Collage Composition Tricks
At the request of Pat Q in a comment on a previous post, I am going to describe how I determine the edges of my collages. I’ll show two of my favorite ways. In addition, I’d like to show you a way to make more interesting compositions.
With many of my collages, an irregular edge is more compatible with the materials and the feel of the piece, such as when I’m using torn, weathered, and hand made papers. In that situation, I compose the collage on paper that is much larger than I want the main composition to be, so that I’ll have a nice wide border and control my standard overall dimensions.
First I will draw very light pencil lines the placement and size of the desired finished collage right on top of the backing paper , then glue down my pieces just beyond the drawn measurements, no more than maybe 1/16 of an inch. That way the lines won’t show, but I can stay within my parameters. These end up looking like this:
But I sometimes like collages with clean, crisp edges, so they can then be mounted on larger paper. Here’s what that process looks like:
I keep different sizes of clear plexi on hand to use in projects like this. You’ll soon see why. You can buy plexi in small sheets and cut it down to size yourself (very easy!) or you can have the store cut it for you. This one is 4 inches square. I’ve pre-cut some pieces of lightweight plain paper that will serve as my basic backs for the small collages. They are slightly larger than the plexi, about 1/8″ bigger on each side. I will glue my basic collage elements and papers to one of these pre-cut squares, ignoring the outer edge, like this:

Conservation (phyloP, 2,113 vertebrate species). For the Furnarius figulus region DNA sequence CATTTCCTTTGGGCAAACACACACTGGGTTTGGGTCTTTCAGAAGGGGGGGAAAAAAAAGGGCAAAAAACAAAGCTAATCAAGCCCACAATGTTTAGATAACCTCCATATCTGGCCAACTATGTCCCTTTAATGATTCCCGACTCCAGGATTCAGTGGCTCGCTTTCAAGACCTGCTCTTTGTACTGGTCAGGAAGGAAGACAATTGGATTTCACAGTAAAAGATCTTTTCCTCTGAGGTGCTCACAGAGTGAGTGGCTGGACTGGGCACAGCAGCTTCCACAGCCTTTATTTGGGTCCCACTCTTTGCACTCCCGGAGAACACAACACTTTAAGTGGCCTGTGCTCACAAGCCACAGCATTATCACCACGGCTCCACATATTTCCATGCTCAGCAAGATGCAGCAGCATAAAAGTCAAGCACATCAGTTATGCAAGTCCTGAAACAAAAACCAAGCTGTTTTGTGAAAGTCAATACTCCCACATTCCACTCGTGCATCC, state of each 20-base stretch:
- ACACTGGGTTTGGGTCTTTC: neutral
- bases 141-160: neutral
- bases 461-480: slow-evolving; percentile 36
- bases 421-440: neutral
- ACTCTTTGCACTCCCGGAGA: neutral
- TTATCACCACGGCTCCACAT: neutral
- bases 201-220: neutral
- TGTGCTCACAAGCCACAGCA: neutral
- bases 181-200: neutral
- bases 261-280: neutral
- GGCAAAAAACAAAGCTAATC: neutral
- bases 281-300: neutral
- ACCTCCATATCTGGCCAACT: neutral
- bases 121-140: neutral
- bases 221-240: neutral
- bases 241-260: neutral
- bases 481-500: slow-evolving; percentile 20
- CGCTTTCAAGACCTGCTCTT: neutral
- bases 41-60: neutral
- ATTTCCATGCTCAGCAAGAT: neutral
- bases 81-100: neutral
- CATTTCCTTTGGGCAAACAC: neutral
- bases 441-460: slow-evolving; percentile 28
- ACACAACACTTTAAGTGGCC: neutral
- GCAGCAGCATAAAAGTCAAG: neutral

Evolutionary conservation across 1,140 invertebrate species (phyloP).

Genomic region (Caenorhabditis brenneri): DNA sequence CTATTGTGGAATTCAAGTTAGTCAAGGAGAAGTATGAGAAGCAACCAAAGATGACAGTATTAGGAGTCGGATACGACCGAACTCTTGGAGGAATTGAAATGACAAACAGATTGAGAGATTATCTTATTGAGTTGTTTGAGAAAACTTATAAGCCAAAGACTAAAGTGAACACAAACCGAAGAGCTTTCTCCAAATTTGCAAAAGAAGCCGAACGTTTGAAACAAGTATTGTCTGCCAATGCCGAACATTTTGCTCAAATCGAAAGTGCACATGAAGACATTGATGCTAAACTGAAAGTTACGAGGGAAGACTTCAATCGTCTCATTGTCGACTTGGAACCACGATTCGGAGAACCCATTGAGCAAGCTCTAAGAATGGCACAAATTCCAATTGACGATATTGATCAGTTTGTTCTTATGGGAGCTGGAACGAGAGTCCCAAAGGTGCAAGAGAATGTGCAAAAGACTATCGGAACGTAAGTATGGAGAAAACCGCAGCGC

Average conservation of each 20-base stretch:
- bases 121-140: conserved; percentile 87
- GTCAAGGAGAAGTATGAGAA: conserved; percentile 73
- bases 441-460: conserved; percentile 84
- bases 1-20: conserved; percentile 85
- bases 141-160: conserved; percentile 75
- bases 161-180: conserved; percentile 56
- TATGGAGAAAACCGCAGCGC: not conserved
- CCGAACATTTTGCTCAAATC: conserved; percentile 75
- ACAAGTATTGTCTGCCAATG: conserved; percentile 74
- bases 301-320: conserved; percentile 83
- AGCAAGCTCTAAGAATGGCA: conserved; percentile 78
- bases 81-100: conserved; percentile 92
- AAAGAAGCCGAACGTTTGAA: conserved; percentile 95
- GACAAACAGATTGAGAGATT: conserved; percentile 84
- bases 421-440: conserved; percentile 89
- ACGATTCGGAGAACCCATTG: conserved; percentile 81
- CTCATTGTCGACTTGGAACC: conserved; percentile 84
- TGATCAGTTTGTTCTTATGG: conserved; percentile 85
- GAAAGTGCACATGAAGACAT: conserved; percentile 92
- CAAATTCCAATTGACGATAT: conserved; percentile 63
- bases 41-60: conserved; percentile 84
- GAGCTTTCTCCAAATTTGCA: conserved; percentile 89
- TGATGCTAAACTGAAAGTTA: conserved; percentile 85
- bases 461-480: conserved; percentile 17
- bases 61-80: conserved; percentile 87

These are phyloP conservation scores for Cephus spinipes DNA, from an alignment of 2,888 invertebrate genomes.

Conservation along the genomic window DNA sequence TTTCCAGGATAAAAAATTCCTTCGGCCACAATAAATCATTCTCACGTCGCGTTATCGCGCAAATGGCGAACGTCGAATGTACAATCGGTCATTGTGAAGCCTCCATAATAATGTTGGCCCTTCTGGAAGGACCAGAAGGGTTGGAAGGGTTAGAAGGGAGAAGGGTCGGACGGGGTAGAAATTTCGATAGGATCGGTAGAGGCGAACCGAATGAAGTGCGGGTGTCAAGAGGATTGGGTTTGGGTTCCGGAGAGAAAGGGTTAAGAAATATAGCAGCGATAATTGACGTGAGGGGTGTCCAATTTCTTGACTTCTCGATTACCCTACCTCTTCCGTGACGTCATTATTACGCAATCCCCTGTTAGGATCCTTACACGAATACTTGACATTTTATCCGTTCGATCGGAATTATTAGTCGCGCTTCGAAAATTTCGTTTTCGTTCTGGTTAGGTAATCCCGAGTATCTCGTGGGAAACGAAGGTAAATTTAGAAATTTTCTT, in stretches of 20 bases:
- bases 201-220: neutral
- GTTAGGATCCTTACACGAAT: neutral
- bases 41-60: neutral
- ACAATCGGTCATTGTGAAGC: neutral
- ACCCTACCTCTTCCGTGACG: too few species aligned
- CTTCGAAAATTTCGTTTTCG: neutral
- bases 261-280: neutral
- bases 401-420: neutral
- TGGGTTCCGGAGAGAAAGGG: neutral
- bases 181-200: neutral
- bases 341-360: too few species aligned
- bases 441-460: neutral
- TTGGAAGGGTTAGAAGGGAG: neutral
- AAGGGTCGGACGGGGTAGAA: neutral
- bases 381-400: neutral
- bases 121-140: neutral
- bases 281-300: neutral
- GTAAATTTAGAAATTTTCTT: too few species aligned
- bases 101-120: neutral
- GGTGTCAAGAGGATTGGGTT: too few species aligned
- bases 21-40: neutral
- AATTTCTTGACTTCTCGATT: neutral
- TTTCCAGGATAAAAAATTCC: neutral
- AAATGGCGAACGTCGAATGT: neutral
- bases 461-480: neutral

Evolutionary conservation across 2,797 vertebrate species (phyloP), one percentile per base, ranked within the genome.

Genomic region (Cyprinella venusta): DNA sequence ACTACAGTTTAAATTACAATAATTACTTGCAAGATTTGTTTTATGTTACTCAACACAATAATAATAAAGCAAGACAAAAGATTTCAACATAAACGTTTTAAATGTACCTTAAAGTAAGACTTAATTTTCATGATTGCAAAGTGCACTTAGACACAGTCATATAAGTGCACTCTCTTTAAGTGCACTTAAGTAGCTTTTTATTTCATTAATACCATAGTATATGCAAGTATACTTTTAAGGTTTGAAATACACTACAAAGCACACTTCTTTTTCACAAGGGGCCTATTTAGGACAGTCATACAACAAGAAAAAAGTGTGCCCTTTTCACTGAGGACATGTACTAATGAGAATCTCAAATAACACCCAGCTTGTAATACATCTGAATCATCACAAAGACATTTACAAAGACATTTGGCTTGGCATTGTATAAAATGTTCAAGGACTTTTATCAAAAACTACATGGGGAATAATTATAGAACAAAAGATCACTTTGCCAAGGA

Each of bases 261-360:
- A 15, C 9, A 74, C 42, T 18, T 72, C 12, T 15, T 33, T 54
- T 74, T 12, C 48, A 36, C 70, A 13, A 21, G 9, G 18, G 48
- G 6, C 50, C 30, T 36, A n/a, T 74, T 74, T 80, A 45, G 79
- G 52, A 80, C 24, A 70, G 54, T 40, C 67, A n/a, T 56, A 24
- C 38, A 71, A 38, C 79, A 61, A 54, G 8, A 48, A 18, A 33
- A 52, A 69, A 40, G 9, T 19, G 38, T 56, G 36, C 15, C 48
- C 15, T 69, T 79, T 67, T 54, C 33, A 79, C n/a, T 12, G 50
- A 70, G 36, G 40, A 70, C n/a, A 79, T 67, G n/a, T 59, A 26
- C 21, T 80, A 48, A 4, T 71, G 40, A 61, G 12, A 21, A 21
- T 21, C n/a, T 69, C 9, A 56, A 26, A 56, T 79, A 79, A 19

I’m just choosing interesting papers and juxtapositions at this stage. If you work this way, you will get some surprising and dynamic compositions.
Adding more papers . . .
And this is the back of the basic collage after I’ve completely covered the front:
Now I will trim off the excess papers to the edge of the white paper square.
Then I will glue the finished collage to a nice heavy paper backing, using a stiff glue that won’t cause it to wrinkle, such as heavy acrylic gel. You can also mount it using a heat activated fabric adhesive, such as WonderUnder or Stitch Witchery.
And voila! My finished collage with a nice wide border.
Update: I have a feeling there will be additional Q&A about this post, so please read through the comments too. If an additional question that you’ve thought of requires a lot of further explanation, I’ll include my answer in a future post to make sure everyone sees it.